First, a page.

That deep bold hypnotic tone is immediately recognized as the NEA Jazz Master tenor saxophonist Sonny Rollins. After recording more than 60 albums as a leader, in his seven-decade career, he is easily considered one of the most significant jazz musicians in history. Some of his many compositions such as “St. Thomas,” Doxy,” “Oleo” and “Pent-Up House” have become jazz standards. In 1958, he appeared in Art Kane’s “A Great Day in Harlem” photograph of 57 jazz musicians, who gathered in front of 17 E. 126th St. (between Fifth and Madison Avenue). He and Benny Golson are the only two surviving musicians from the photograph. The Harlem native attended Stitt J.H.S and graduated from Benjamin Franklin H.S. Today, a 15-story apartment building named “The Rollins” stands on the Grand Street site where he lived.
Since 1983 there have been nine books written on Rollins; one of the last was “Sonny Rollins: Meditating on a Riff” (Kamama Books, 2018) written by former New York Daily News staffer, jazzman and activist Hugh Wyatt, who recently transitioned in 2021.
Most recently the author/music writer Aidan Levy offered his contribution to Rollins’ life with his book “SAXOPHONE COLOSSUS: The Life and Music of Sonny Rollins” (Hachette Books, 2022). On Dec. 7 at 7 p.m., Levy will discuss his full-length biography of the great saxophonist at Revolution Book Store, 437 Malcolm X Blvd. at 132nd Street. He will discuss some of the important sections noted in the book, such as how Rollins used jazz to advance the Civil Rights Movement and promote environmental consciousness and Rollins’ relationships with mentor Thelonious Monk, Miles Davis, Charlie Parker, Max Roach, Billie Holiday and Dizzy Gillespie.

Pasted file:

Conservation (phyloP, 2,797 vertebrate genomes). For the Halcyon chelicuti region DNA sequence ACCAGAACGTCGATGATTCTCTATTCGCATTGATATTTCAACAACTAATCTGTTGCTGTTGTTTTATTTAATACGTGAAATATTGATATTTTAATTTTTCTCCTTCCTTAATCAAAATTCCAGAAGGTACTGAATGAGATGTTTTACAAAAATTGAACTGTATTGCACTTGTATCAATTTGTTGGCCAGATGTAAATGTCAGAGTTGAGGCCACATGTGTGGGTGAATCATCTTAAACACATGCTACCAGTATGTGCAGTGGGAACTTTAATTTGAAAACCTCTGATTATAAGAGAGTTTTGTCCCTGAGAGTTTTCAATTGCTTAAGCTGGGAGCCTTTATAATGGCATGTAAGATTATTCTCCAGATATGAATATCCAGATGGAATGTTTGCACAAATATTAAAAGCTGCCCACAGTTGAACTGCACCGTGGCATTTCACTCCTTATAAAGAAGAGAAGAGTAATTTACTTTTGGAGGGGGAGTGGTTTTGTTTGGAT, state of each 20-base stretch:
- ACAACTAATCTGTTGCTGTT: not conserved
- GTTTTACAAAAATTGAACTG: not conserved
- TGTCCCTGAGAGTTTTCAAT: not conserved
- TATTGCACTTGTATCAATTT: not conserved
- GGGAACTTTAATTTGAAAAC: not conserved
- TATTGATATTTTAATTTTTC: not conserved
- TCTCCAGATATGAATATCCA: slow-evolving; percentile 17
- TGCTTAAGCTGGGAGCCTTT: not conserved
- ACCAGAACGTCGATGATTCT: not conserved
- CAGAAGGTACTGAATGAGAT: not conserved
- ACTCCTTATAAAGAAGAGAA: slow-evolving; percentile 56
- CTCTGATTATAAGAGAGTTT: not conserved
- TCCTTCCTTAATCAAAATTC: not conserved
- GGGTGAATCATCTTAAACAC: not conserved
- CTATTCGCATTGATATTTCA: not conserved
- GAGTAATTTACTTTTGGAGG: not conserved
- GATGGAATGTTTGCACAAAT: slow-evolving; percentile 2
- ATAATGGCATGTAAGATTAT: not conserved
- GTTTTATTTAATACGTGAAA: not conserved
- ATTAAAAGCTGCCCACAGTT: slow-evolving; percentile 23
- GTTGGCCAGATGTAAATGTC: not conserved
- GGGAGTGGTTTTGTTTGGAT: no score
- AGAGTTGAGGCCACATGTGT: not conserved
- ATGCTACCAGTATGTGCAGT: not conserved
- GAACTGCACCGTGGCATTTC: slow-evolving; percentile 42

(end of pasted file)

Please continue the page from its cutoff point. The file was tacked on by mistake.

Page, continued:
On Dec. 11 Revolution Books will host author Jeffrey Scales as he discusses his book “In a Time of Panthers: Early Photographs.” The book features early photographs of the Black Panthers working in the community with elders, teaching children at their initiated school programs, participating in the community patrol program and many of their invaluable instituted programs for the community.
Melanie Dyer is an intoxicating musician who creatively combines her years of classical experience with improvised exhilarating journeys. Her latest album, “Love in the Form of Sacred Outrage,” gives us a mix of classical and avant-garde music with her longtime group WeFreeStrings, featuring violinists Charles Burnham and Gwen Lester, cellist Alexander Waterman, bassist Ken Filiano and drummer Michael Wimberly. The album is a colored fabric of spirituality-weaved rhythms of committed activism for now, in a country where voting rights are being rescinded and books are being banned. Three of the four tracks were composed by Dyer, with “Pretty Flowers” written by noted saxophonist/flautist Andrew Lamb. The opening track “Baraka Suite” (for Amiri Baraka) is in four movements for a listening time of 25:47 minutes.